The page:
Thursday, July 12, 2007

Coincidences... -- Mark Buchanan

A few years ago, I experienced a very strange coincidence. I emailed a physicist at the University of Chicago (I can't recall who now, maybe Tom Witten) with a couple questions on some of his work. He wrote back with some answers, and then put a P.S. in the email: "Say hello to Haim Diamant."

Now I'd never heard of Haim Diamant, so I wrote back saying, "Thanks for your response, but who is Haim Diamant?"

In a few hours I got another email: "Is it really possible," he wrote, "that there could be two Mark Buchanan's, both physicists and both living in France?"

As it turns out, there were, me, and Mark Buchanan, a physicist who had formerly worked in Chicago (now at the University of Oslo), and who emailed me the following day. It's a very odd experience getting an email from someone with your exact name. Anyway, I've followed Mark's work over the past few years; curiously, we not only share the name but a deep interest in the same kind of physics, the physics of liquids and solids, pattern formation, the spontaneous emergence of collective organization, and so on. Strange.

I mention this because I just had another weird coincidence today, getting an email from one Mark Earls who has written a book quite similar to my The Social Atom. His book is called Herd, and, while I have't read it yet, it looks very interesting. I just visited his blog, and noticed one very interesting comment on a cognitive bias that most of us have...

"we find it really much easier to respond to individual others than to the confusion of the group. It's easier to think of the face in the crowd than the crowd. Now there's a psychology insight that might be useful... "

Indeed, Nicolas Kristof wrote a very powerful essay in the New York Times on just this issue in May. He cited some experiments that show people respond with more generosity to a photo of one starving child, with a face and name, that to a verbal plea for aid for starving millions. A brief excerpt:

"In one experiment, psychologists asked ordinary citizens to contribute $5 to alleviate hunger abroad. In one version, the money would go to a particular girl, Rokia, a 7-year-old in Mali; in another, to 21 million hungry Africans; in a third, to Rokia -- but she was presented as a victim of a larger tapestry of global hunger.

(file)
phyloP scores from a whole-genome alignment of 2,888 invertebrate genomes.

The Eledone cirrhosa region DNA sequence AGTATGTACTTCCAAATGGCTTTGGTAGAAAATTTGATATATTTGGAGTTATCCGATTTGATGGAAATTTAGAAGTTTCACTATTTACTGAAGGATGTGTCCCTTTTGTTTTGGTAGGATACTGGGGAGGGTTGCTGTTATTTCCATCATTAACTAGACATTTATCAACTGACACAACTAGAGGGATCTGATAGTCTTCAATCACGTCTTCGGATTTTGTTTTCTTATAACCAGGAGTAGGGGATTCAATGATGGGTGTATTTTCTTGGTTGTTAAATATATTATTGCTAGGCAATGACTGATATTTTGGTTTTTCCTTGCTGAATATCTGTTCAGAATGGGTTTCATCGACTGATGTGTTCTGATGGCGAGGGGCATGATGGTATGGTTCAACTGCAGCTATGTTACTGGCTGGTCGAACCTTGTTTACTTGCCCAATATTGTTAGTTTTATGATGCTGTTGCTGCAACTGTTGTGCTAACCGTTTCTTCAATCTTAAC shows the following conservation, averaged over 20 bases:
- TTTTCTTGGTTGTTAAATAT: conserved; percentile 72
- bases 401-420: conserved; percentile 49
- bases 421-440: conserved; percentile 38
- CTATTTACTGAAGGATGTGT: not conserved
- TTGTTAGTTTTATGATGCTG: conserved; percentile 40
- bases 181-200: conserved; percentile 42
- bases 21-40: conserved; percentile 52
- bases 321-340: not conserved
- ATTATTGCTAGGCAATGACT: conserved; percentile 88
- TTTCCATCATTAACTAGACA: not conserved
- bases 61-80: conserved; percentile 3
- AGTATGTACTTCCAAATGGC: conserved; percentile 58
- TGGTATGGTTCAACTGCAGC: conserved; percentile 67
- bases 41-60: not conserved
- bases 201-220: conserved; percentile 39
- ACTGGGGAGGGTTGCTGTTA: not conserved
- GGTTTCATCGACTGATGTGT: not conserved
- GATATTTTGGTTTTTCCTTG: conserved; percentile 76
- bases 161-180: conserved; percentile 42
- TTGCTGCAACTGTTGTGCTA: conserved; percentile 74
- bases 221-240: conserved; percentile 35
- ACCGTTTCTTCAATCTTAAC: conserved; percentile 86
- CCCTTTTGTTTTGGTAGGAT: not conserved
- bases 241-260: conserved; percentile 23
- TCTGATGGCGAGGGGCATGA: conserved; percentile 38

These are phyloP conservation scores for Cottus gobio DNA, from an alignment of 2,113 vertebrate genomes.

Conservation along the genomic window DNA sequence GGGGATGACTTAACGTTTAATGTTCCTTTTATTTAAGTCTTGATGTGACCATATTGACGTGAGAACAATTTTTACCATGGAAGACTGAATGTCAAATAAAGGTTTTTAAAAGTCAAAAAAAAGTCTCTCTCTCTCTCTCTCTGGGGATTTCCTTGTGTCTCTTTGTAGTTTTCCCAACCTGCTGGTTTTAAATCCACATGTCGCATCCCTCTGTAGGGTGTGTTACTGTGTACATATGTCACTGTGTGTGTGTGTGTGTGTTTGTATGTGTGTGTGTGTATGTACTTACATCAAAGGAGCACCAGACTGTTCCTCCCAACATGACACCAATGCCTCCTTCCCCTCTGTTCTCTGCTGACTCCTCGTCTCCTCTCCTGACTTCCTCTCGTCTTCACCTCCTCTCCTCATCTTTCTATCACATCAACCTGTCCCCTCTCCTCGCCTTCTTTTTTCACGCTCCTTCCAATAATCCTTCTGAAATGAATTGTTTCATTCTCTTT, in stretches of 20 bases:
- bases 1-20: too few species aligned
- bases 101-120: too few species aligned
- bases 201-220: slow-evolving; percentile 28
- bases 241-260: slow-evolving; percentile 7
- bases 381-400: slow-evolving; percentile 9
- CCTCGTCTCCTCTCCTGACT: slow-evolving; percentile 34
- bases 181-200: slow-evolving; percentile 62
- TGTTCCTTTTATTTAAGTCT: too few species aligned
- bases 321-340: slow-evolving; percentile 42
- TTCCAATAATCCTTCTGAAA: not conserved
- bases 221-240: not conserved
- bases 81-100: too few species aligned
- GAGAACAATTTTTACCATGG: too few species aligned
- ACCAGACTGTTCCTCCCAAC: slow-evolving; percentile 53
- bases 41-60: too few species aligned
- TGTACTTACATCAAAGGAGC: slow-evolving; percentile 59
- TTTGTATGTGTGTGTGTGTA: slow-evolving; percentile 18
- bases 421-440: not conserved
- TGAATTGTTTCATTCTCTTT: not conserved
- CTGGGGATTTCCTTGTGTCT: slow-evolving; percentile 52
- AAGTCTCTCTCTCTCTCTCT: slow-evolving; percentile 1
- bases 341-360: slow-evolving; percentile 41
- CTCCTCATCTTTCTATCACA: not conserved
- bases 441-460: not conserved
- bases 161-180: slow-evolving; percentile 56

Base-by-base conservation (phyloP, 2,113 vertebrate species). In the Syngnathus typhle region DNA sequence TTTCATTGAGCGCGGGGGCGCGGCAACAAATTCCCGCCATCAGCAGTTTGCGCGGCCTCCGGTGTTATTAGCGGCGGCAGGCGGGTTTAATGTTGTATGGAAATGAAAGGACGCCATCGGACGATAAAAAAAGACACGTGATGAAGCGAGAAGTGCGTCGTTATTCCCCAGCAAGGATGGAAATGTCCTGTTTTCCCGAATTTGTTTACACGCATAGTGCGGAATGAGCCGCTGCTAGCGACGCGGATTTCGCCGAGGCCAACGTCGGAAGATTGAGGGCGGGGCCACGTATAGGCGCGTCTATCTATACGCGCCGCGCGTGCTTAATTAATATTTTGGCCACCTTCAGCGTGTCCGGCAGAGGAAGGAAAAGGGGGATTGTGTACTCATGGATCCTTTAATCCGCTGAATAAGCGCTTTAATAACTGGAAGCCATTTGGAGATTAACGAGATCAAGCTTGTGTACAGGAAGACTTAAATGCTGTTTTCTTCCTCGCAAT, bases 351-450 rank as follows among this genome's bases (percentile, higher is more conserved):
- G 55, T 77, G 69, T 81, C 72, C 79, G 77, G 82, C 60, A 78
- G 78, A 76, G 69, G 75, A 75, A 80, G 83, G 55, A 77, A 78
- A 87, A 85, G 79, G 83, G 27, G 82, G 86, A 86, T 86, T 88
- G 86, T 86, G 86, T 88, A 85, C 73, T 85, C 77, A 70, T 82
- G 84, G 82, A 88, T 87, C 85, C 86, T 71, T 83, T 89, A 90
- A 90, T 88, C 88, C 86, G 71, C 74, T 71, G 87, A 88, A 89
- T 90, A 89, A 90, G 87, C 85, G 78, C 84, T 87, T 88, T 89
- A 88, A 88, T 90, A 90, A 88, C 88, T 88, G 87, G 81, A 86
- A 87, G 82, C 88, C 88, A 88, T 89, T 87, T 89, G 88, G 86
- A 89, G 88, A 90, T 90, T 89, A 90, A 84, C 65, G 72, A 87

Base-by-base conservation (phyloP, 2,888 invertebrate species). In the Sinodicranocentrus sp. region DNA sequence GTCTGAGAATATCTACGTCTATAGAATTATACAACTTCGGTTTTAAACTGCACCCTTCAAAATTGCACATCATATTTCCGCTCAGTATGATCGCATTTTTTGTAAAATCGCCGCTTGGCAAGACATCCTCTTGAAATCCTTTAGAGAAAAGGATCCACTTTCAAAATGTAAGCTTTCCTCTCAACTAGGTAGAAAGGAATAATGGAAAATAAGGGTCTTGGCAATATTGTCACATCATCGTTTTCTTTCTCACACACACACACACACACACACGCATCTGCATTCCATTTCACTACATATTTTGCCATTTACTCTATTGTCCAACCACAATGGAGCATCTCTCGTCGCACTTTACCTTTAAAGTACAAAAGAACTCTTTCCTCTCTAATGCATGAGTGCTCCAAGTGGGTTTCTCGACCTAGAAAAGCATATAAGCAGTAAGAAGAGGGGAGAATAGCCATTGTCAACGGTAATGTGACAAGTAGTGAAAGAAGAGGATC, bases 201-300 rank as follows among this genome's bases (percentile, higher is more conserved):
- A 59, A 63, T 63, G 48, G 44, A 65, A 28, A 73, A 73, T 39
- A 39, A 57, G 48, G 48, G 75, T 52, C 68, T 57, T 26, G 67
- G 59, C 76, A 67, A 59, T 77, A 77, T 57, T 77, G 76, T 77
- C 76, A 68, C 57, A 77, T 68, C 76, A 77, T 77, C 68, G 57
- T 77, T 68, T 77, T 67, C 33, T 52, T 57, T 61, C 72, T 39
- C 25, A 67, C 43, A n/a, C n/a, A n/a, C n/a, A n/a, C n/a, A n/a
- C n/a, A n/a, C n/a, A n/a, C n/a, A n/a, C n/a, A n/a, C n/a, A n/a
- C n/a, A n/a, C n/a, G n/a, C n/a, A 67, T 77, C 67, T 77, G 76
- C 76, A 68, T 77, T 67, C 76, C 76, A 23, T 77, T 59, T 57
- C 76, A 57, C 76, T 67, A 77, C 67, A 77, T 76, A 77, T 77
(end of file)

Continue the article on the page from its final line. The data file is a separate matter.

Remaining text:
Not surprisingly, people were less likely to give to anonymous millions than to Rokia. But they were also less willing to give in the third scenario, in which Rokia's suffering was presented as part of a broader pattern."

I'm not sure what evolutionary psychologists would say, but it seems reasonable to speculate that we're just not evolved to think properly of hundreds or millions of people. Our ancestors spent their lives overwhelmingly in groups of at most 25 to 30 people, and usually in sub-groups of far fewer, and they evolved to make good decisions in those contexts. Nothing in evolution has prepared us for the massive collectivity we experience today.

21 comments:

david said...

Much as you describe in your most recent post, I found it baffling to find a series of editorials written by Mark Buchanan in the New York Times, the same name as a friend of mine from Hudson, Ohio.

Small world, I thought, especially as my friend Mark studied physics as an undergraduate in Pennsylvania. But then he was incapable of writing intelligent prose, so I dropped that thread from my consciousness, knowing that he couldn't have grown a literary gland AND moved to Normandy... it is just too far for my imagination to stretch.

Still, it gave me pause, leading me to reflect, at least for a moment, on the apparent continuity between the person I was then with the person I am today.

dm

Who am I? said...

Hmmm....more concidences?

David's comment is very intriguing, as I, like his friend, was also a literary incompetent until my university days. Even more strange, I had a good friend from the very same Hudson, Ohio with initials DM, who last I knew was developing incredible talent as an artist some 20 years ago...

david said...

voila
dmacy@macdowellcolony.org
http://www.macdowellcolony.org

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